In developing countries, the right degree can increase a graduate’s income 3-5x. Despite these high returns, 60 million high potential students graduate from high school every year with the grades, talent and ambition to pursue rewarding careers but without the financial means to pursue the required degree. Banks don’t lend to poor students and scholarships are few and far between.
Our mission is to address this $600 billion value creating opportunity. Brighter Investment uses an innovative underwriting approach to select diversified cohorts of high potential students that ambition degrees with great career prospects. We pay for these students their education in return for a percentage of their increased future income. That way students can pursue a proven pathway out of poverty, developing countries receive a boost to their economies and our investors share in the upside. The future is bright!
Recent Media Appearances
AAU Talks: TV interview about the future of higher education financing in Africa - March 20, 2019
Richard Adarkwah and Joy Lamptey, the Regional Manager and the Student Success Manager for Brighter Investment in Ghana, are interviewed on AAU Talks about financing higher education in Africa. WATCH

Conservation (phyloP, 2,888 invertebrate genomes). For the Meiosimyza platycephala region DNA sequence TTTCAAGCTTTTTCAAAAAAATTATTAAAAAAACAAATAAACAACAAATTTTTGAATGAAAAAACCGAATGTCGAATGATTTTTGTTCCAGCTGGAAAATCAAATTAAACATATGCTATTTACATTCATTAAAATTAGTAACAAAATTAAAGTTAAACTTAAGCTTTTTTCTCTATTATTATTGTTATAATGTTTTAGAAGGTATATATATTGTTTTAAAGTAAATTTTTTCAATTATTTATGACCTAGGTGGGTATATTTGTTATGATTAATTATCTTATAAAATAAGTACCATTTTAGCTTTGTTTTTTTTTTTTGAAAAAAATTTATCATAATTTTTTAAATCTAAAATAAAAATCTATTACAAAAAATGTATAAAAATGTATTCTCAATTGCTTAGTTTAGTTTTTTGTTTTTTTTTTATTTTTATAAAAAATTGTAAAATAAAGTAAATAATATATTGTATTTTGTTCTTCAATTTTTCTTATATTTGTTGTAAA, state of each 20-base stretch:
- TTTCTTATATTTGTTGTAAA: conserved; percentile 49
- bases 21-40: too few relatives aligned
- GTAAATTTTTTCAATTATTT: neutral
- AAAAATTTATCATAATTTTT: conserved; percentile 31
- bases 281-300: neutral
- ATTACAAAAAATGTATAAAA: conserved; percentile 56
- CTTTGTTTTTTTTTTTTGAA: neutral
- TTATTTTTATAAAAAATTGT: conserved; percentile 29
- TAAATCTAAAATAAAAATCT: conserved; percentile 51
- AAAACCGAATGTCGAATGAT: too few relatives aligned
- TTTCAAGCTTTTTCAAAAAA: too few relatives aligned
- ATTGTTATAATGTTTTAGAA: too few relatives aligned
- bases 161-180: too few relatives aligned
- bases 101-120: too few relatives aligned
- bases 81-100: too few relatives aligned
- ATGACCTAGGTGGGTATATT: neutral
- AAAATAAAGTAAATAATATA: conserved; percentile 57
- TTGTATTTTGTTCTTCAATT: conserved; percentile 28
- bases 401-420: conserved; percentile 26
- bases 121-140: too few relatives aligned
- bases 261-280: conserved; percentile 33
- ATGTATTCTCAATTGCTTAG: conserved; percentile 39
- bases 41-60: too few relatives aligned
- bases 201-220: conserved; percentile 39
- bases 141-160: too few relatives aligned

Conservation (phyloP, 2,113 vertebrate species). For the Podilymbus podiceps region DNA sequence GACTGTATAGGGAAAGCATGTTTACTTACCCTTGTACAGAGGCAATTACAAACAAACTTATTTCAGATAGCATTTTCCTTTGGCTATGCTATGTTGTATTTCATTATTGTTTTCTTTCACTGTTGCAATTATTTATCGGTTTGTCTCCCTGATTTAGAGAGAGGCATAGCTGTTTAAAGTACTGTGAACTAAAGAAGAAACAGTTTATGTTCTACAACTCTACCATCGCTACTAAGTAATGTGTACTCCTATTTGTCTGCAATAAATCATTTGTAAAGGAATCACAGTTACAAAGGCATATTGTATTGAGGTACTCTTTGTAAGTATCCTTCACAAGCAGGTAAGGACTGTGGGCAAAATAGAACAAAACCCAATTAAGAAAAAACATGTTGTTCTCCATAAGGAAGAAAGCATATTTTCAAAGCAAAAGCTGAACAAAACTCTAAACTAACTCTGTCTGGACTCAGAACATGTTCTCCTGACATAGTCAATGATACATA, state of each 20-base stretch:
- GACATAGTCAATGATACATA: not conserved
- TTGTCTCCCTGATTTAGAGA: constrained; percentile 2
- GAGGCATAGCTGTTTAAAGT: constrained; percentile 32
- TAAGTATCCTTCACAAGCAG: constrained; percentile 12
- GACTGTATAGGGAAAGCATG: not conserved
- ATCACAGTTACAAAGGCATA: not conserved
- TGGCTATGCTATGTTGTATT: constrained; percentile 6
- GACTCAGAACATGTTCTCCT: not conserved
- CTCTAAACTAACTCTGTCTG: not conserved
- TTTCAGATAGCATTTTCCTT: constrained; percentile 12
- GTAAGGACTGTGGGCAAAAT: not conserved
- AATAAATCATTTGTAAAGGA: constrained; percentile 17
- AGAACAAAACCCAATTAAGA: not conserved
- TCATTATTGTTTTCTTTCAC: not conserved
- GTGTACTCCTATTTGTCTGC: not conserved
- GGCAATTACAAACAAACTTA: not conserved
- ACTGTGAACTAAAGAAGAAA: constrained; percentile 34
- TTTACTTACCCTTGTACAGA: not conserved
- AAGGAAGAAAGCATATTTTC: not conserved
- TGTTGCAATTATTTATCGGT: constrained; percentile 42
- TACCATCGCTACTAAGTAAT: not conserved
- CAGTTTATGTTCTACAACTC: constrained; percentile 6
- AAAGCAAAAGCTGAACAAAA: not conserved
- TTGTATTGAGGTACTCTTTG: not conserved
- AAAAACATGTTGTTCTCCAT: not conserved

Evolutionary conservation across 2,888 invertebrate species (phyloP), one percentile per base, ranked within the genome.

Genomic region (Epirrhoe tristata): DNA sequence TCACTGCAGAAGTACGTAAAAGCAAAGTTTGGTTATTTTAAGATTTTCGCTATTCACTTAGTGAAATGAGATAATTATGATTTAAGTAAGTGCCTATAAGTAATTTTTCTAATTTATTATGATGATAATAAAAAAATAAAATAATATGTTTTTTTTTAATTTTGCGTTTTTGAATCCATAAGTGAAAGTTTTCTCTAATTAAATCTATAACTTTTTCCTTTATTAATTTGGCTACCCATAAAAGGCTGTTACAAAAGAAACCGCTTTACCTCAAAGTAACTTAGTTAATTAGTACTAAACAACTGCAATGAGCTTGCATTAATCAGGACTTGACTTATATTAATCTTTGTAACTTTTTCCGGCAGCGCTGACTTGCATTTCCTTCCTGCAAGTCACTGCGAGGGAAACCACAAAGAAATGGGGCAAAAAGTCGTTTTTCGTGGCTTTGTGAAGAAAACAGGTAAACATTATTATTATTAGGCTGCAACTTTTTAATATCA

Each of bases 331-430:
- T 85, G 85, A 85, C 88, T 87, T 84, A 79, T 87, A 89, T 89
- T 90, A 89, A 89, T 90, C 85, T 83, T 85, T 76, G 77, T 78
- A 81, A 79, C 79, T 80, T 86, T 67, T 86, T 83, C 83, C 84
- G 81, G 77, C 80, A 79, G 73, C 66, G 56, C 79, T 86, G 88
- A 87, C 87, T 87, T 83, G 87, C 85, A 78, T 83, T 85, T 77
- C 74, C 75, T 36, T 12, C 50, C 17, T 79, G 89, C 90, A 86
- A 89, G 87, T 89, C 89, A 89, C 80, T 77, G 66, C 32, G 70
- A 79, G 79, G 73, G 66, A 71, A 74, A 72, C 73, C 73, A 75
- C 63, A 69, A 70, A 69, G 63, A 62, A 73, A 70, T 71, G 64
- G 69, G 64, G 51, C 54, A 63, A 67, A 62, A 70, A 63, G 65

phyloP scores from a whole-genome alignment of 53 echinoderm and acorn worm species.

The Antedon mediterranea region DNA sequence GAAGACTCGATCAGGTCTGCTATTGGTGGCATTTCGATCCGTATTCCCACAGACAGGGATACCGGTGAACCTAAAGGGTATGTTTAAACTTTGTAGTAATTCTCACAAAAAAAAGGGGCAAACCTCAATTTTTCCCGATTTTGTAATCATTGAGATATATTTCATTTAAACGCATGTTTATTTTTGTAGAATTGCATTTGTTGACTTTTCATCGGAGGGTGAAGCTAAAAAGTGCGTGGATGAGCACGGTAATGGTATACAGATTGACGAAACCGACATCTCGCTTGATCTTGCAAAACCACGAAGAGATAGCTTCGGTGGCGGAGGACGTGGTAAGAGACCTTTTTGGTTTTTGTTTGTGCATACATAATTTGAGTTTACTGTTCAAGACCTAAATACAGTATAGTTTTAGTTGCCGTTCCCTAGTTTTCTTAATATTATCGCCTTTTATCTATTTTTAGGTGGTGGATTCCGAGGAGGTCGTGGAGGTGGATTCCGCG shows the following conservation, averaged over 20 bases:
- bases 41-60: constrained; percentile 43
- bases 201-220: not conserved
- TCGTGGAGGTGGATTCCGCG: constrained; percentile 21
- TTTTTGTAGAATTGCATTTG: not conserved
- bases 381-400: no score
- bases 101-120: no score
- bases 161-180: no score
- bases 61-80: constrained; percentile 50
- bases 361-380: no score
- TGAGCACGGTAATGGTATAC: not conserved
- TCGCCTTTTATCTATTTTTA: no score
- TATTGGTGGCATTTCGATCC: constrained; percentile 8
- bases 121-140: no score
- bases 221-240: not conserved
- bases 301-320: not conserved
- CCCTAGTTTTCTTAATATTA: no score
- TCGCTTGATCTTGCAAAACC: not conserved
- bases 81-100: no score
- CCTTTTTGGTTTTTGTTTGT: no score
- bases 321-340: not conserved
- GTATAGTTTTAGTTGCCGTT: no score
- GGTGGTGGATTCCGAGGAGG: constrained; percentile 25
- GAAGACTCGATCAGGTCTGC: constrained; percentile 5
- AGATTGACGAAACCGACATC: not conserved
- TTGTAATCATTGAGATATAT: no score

SVX: A Brighter future from Brighter Investment - June 25, 2018
Thijs Mathot, CEO & Founder of Brighter Investment, stopped by the SVX office at MaRS Discovery District in downtown Toronto for a quick Q&A about his journey from aerospace engineer to CEO of a social enterprise. READ MORE
UBC: New UBC investment fund has big social impact - March 1, 2018
A new investment fund at the University of British Columbia is boosting ventures that are tackling the world's biggest social and environmental problems. READ MORE
Stanford Social Innovation Review - Is private education in Africa the solution to failing education aid? - December 4, 2017
Education can bring about positive change in countless ways. It drives economic growth and development, and delivers economic returns to individuals (and these returns are higher in Africa than anywhere else). Each added year at school reduces an adolescent boy’s risk of involvement in armed conflict by 20 percent, and better-educated women have fewer and healthier children with lower rates of maternal mortality. READ MORE